During more recent times, a study published in a medical journal published by the American Medical Association found that Cocculus compositum (aka Vertigoheel, a mixture or formula of homeopathic medicines) was as effective as a conventional drug for dizziness…and was safer.(2) This study showed that homeopathic treatment showed a clinically relevant reduction in the mean frequency, duration, and intensity of vertigo (dizziness) attacks.
Ironically, his son, who later became King George VI (1895-1952), had a completely different experience with tobacco. In contrast, he was chronically addicted to tobacco which led to his early death. Still, King George VI was appreciative enough of homeopathy that he named a prize racehorse Hypericum, after a notable homeopathic medicine for injury to nerves.
King George VI was an expert user of homeopathic medicine, and in 1948 he showed his profound appreciation for this system of medicine by granting royal title to the London Homeopathic Hospital. It was deemed the Royal London Homeopathic Hospital for many decades, until 2010, when its name was changed to become the Royal London Hospital for Integrative Medicine.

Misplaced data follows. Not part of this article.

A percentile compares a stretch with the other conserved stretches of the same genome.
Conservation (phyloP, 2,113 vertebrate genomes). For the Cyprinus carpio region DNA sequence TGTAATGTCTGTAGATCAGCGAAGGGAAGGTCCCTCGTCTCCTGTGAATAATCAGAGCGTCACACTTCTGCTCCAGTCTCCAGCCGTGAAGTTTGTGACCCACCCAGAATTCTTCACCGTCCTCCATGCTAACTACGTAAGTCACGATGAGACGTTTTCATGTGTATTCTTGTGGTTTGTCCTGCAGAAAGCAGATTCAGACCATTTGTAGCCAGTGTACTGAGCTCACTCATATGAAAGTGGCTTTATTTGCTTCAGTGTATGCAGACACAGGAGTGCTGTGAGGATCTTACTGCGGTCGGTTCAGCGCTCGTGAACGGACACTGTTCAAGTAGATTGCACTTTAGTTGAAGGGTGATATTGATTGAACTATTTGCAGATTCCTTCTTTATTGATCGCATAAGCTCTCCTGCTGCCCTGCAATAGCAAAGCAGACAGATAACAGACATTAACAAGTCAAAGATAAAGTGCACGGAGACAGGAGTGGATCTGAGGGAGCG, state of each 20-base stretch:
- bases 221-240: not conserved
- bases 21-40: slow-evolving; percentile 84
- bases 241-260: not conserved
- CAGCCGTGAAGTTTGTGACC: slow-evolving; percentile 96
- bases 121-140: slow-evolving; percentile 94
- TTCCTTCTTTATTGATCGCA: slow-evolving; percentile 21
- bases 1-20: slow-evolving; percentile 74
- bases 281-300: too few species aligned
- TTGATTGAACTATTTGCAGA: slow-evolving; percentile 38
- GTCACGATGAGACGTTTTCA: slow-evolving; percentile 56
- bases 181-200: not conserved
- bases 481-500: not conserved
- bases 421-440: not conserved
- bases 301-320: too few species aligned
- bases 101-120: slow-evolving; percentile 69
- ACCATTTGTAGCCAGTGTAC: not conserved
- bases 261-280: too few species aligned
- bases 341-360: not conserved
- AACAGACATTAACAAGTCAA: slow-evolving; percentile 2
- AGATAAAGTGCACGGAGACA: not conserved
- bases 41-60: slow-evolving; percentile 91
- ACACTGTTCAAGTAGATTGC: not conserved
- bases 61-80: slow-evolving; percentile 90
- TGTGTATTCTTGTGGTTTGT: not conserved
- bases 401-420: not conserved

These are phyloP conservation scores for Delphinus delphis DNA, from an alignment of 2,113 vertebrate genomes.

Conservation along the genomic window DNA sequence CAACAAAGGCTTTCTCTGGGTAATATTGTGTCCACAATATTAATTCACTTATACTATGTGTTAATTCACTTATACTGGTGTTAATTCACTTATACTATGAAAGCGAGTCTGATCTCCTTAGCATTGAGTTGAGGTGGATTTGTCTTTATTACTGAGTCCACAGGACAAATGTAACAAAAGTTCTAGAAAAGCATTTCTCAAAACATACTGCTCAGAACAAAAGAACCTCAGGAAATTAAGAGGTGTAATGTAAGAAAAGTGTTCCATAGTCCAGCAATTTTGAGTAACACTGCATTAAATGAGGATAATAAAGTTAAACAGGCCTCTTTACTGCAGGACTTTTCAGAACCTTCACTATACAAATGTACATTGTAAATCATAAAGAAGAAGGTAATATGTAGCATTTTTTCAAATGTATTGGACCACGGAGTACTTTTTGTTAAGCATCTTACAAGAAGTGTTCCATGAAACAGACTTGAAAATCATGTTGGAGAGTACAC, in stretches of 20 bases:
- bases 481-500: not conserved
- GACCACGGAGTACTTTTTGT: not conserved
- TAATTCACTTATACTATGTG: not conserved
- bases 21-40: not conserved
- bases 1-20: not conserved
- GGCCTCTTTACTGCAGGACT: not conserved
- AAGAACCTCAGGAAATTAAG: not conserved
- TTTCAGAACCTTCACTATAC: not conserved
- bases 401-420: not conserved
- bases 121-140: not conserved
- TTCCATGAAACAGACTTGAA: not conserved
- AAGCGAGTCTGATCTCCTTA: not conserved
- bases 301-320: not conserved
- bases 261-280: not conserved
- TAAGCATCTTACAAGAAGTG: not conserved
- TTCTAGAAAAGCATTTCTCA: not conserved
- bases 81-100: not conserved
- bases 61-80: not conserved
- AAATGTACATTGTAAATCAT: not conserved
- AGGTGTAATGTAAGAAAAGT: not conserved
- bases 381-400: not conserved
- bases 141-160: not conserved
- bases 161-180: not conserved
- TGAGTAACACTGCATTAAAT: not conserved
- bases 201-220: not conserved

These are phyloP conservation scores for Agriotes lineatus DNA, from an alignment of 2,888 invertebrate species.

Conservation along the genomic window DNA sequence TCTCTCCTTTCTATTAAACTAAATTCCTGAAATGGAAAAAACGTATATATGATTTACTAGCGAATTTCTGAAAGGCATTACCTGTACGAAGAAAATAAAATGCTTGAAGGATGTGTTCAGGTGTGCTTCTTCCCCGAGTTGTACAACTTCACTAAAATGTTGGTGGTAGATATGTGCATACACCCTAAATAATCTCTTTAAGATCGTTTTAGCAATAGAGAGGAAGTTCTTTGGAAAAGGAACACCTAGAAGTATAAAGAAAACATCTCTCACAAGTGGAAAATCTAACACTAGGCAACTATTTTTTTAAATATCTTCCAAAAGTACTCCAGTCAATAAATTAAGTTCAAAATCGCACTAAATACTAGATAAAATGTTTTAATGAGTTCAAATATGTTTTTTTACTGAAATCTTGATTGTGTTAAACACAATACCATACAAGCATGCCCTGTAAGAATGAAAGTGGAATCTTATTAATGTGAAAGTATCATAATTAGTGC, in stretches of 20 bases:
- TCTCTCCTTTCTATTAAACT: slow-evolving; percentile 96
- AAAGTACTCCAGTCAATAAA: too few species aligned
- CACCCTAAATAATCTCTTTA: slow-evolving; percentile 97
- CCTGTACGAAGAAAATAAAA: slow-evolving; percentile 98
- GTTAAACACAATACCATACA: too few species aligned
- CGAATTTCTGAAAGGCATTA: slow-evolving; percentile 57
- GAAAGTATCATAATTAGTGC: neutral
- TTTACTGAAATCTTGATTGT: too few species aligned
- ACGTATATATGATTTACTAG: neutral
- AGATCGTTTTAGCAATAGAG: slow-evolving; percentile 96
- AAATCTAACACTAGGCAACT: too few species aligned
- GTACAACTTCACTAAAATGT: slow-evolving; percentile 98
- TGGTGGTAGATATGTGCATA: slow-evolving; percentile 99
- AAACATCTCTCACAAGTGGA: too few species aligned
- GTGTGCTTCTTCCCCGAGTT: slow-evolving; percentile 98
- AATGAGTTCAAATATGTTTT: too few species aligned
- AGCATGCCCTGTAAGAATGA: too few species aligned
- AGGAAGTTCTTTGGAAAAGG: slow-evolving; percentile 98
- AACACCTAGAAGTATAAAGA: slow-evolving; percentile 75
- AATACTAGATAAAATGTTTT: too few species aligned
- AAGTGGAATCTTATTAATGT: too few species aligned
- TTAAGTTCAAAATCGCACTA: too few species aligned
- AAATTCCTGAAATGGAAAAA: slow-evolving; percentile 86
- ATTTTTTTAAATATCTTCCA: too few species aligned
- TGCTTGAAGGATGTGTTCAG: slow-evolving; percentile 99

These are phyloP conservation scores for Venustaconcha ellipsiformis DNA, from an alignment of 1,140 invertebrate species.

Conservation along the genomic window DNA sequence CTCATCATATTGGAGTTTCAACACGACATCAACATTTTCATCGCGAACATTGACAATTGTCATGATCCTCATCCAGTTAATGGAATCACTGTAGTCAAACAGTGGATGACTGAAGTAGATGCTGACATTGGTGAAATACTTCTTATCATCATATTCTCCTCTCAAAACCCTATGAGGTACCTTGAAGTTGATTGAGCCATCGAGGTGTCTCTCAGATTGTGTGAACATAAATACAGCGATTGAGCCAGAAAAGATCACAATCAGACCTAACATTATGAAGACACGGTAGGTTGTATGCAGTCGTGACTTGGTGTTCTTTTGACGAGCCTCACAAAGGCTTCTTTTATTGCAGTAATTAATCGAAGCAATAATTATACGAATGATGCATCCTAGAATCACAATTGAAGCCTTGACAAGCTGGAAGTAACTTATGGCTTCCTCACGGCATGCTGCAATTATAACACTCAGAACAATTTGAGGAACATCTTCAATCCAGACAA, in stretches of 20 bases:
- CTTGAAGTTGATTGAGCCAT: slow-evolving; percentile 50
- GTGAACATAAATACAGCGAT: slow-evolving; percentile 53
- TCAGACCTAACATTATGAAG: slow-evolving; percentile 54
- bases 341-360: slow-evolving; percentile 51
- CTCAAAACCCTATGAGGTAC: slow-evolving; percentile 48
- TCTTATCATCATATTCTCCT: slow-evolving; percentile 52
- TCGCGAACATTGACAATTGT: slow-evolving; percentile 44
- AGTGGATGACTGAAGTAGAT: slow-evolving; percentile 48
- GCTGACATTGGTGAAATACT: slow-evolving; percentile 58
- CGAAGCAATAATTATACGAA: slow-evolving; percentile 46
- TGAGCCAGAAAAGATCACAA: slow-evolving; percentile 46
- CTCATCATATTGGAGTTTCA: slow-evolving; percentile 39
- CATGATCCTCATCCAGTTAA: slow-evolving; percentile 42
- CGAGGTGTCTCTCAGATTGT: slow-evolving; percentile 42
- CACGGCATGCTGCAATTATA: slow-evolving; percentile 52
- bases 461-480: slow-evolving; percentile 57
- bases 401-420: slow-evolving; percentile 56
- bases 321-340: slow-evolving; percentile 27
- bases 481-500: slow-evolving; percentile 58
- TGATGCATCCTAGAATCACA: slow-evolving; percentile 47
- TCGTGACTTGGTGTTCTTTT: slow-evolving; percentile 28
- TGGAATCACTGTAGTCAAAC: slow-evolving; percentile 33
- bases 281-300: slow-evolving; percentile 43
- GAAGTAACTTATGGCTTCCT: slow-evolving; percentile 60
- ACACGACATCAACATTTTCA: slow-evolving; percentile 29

The wife of King George VI was Elizabeth Bowes-Lyon (1900-2002), who bore two daughters, Elizabeth and Margaret. Elizabeth Bowes-Lyon become known as ‘Queen Elizabeth, Queen Mother,’ to differentiate her from her daughter today’s Queen Elizabeth II (1926- )
The Queen Mother was particularly appreciative of the homeopathic medicine, Arnica. She asserted, “I think Arnica is the most marvelous medicine and every doctor, including those not trained in homeopathy, should use Arnica.” She realized that some people are skeptical of homeopathy, but she knew that such skepticism was common in people who didn’t understand homeopathy or had simply not used it. She commonly used Arnica on her dogs whenever they injured themselves and encouraged her friends to use it.
Queen Elizabeth II ascended the throne in 1952 and has been a long-time patron to the Royal London Homeopathic Hospital, which underwent a $35 million refurbishing in 2005. When Queen Elizabeth II visited the Hospital in 2000, she looked straight at the picture of Sir John Weir, who was his homeopathic physician, and said “he did a lot of good for my father.” To keep up with the times, in 2010, this hospital changed its name to Royal London Hospital for Integrative Medicine.
The early growth of homeopathy in Britain in the mid-1800s became possible in large part through royal support and British aristocracy. The first British homeopath to British royalty, Dr. Frederick Quin, was a son of the Duchess of Devonshire (1765-1824), and thus himself an aristocrat. When Quin began his full-time homeopathic practice in London in 1832, he primarily treated members of his own noble class.
Today, the homeopath to Her Majesty Queen Elizabeth II is Dr. Peter Fisher, who is also medical director of the Royal London Hospital for Integrative Medicine.
Other European Monarchs’ Love for Homeopathy